When Hulls and Elston came on, Don Fischer, Indiana’s play-by-play man and the host of the show, joked with Hulls about suckering Northwestern into fouling him late by missing three straight free throws.
“That’s how I planned it,” he joked. “Derek said I’m the smartest player to ever play. I missed three free throws in a row. Made them think I’m not gonna hit any more the rest of the game and make them foul me.”
Of course, that wasn’t happened at all, and Hulls didn’t take it well at the time.
“They’re free,” Hulls said. “You shouldn’t miss them. I wasn’t too happy with myself, but I hit them late them in the game, so I was alright after that.”
Fischer asked Elston about his injury recovery. The senior forward has only played 36 minutes this season including one minute in Sunday’s game, and admitted that he has had some setbacks.
“I’ll go and have really good days to be able to come in and workout with these guys,” Elston said. “For me to be able to say I’ve been through a full practice with these guys is pretty uplifting. But then I’ll turnaround and I’ll do the littlest thing and be back to Square 1. Right now, Coach Crean is just telling me to keep my head up. I’m allowed to be frustrated. It comes with life, but never be discouraged. That’s how I’m looking at it.”
However, Elston said he’s been proud of the coaching he’s been able to do, especially with the freshmen.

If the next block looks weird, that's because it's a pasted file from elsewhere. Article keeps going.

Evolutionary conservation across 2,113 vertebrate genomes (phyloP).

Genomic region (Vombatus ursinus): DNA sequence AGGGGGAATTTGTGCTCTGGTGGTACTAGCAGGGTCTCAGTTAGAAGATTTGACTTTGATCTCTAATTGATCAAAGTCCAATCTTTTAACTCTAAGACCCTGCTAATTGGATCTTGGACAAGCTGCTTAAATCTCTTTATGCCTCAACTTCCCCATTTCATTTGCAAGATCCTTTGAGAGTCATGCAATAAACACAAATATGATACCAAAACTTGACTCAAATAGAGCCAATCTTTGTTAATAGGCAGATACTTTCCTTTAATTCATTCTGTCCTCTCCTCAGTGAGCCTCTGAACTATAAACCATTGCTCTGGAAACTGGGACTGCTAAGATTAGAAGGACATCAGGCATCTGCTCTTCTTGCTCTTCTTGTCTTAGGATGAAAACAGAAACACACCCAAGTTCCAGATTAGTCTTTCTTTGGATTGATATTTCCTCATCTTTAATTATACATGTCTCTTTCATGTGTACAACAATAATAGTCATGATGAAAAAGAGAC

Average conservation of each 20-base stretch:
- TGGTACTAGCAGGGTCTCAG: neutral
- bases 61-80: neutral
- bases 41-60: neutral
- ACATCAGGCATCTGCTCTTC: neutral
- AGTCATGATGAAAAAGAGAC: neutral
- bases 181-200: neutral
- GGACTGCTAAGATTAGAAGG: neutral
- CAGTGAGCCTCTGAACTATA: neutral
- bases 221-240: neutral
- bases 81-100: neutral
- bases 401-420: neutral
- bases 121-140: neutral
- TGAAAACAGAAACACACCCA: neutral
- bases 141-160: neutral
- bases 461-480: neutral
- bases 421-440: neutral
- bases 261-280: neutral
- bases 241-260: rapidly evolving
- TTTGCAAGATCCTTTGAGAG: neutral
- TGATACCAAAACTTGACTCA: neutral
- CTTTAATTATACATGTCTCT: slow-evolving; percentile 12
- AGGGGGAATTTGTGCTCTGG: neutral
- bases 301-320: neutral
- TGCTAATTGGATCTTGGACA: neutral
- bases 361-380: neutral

“I know that a lot of what I have to say isn’t really going to influence someone like Jordan or Cody or Christian that much,” Elston said. “Those guys kind of know how to do their own thing, they know how to play, but there’s nothing that puts a smile on my face more or is more gratifying for me than to see Hanner go out there, catch the ball, face up, take one dribble, do his spin move and put the ball in the basket, or for him to go out and get three or four or five rebounds. For me, that’s who I’ve been working with this entire season is Hanner and Peter. To have them go out there and for them to have great success. Because I realize right now, it’s just not my time right now. I realize that. But even Jeremy, I like working with him, because I see a little Christian Watford in him. To have him go out here with Hanner. Peter, it will come for Peter, but when Hanner and Jeremy go out on the floor and they do something that helps this team in any way, a rebound, an assist, a deflection, there’s nothing better to see.”
Fischer asked Hulls who he mentored this summer, and Hulls spoke at length about his respect and admiration for Yogi Ferrell.
“He’s one of the hardest-working freshmen I’ve ever seen,” Hulls said. “Coming in, it was really cool to see how much he’s even developed since this summer. His strength, his mindset of how he approaches the game. he’s just so locked in to what we have to do in order to win. He’s taking a big leadership role even as a freshman.”